Also as before, if the key precursor is kept secret, then there is no practical way to guess either of the precursors' original values from the resultant output, nor is there a practical means to correctly predict the value of the encrypted output, even if the non-secret precursor (e.g., in the example shown in FIG. 16, plaintext 1610) input is known. Thus once again, the overall security is conditioned on the ability of the system to keep only the secret key value under control.

Using a reversible method to create the compound key, the original value of a first precursor can be reconstructed by running through the symmetric encryption function again. Note that this reversal process is only possible as long as the encryption function may access the same precursor used to create the second compound key in the first place.

An interesting aspect of the compound encryption is that any numeric value can be a precursor. This flexibility allows a recursive security system to produce single compound key values that correspond to very complex logical structures (and are therefore dependent on an arbitrarily large number of diverse components) in a simple and remarkably efficient manner. In all cases, however, the value of any a key in a given cryptographic structure is provably secure against discovery (assuming the intractability of the underlying cryptographic function) from the resulting compound key alone.

In addition to the symmetric encryption as discussed, one could also construct a reversible compound key using an asymmetric encryption mechanism. In that case, the reversible compound key may then be used as a digital signature resulting from the “seeding” of the hash function with the secret precursor key and one of a public-private key set. Such a construction could then be used for signing digital documents in a secure manner on a given platform. In other words, one could only generate a correctly verifiable digital signature while using a specific computer platform or while in a specific geographic location—or some combination of any input parameter that may be represented in digital form.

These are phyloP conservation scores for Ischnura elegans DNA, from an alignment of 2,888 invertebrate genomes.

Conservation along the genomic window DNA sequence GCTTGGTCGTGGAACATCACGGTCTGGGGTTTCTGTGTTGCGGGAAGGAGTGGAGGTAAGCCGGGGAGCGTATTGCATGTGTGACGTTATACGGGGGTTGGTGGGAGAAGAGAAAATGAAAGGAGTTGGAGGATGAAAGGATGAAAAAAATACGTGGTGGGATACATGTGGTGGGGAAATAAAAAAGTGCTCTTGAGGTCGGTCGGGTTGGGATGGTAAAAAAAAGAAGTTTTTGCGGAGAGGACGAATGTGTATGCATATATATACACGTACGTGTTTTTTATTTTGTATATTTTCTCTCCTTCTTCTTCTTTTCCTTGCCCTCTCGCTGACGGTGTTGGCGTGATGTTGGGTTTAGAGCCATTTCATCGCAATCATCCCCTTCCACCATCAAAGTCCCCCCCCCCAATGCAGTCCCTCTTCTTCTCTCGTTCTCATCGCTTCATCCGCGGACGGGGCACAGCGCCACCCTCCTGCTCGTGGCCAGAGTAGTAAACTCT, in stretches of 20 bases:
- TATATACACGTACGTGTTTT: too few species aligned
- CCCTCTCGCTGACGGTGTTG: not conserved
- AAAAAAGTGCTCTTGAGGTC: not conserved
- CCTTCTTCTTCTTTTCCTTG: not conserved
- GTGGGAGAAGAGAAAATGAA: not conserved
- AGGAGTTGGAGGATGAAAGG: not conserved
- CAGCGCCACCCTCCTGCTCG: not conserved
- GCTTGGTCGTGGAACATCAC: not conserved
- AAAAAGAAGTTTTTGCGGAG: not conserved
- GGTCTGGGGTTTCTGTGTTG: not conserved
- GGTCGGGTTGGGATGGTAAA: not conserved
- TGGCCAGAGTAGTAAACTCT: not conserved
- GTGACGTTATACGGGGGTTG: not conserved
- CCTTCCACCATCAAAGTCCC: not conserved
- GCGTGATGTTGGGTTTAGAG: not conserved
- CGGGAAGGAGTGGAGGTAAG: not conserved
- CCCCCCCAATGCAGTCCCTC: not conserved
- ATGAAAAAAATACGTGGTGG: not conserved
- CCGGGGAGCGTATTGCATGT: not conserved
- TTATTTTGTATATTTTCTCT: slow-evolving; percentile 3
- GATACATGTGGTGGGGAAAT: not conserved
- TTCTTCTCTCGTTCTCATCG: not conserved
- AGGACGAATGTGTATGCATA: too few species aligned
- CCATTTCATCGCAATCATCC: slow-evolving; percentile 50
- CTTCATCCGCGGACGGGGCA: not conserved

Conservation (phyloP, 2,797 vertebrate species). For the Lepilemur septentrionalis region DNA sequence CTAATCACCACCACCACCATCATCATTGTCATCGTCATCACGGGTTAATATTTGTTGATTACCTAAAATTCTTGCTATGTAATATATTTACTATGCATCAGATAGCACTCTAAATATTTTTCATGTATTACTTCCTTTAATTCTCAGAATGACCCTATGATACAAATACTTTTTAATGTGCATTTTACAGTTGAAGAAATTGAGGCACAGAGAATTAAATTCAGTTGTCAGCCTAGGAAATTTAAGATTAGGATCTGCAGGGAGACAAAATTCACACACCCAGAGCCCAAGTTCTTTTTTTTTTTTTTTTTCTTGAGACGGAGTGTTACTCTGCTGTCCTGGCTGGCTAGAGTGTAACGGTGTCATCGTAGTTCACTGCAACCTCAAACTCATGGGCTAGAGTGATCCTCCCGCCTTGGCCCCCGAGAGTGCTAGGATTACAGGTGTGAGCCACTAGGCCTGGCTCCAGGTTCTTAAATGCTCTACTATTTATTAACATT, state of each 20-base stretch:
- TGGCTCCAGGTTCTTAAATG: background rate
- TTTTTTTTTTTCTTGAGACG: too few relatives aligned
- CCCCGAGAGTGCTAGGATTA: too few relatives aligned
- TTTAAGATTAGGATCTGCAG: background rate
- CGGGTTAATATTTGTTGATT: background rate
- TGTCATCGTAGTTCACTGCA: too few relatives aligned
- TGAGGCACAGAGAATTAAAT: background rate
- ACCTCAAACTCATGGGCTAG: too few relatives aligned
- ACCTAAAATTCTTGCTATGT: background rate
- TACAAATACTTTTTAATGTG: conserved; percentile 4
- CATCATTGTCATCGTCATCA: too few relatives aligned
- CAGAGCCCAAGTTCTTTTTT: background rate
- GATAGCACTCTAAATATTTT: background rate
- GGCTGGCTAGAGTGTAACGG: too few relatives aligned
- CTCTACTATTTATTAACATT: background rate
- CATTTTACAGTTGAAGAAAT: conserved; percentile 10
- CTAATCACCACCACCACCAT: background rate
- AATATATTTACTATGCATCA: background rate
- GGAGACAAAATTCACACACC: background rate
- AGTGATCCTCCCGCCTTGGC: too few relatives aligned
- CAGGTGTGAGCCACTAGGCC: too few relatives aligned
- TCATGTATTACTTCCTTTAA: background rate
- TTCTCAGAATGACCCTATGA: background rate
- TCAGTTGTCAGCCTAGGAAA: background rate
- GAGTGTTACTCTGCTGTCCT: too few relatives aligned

Accordingly, in embodiments of hardware devices (e.g., target devices) that implement recursive security at least one of the precursors for any compound key operation that executes on that system should be securely stored on the actual device. Thus, according to some embodiments one precursor for compound key operation may be a secret key stored in the hardware of the target device. Such a hardware secret key may, in many cases, serve as a part of the root of a “Chain of Trust” of such a recursive security system. In other embodiments, other aspects of the system could also be a part in this hardware “Chain of Trust”. Such aspects could include the secure one-way hash function, a one-time-programmable serial number register (which could be architecturally visible) or even some parametric property of the silicon die itself, such as a threshold voltage versus temperature curve or some value that is only observable when the chip in question is put into Scan/Test mode, for example. Using this mechanism, a particular chip could be distinctly and individually differentiated from an otherwise functionally identical device.

As is described in the above referenced patents and applications, and as will also be described herein, such a secret key may only be accessible when a processor of a target device is operating in a secure execution mode (also referred to as secured mode). Thus, a process executing in secure mode on such a target device may have access to the secret key and may generate data based on this secret key.

In such a system, in certain embodiments it may potentially be desirable to further isolate the secret key in such a way that its value cannot be exposed, even unintentionally, even though its value may be used in an unspecified calculation. One such means of accomplishing this goal is to use the output of a one-way secure hash function on the secret key and some other datum instead of using the secret key value directly in the unspecified calculation reference earlier. If the one-way function is chosen correctly, then the output of the unspecified calculation is completely deterministic but nonetheless not practically predictable without prior knowledge of the value of the secret key. Thus, a system could be constructed that would make use of a secret key, but nonetheless be unable to expose its value computationally.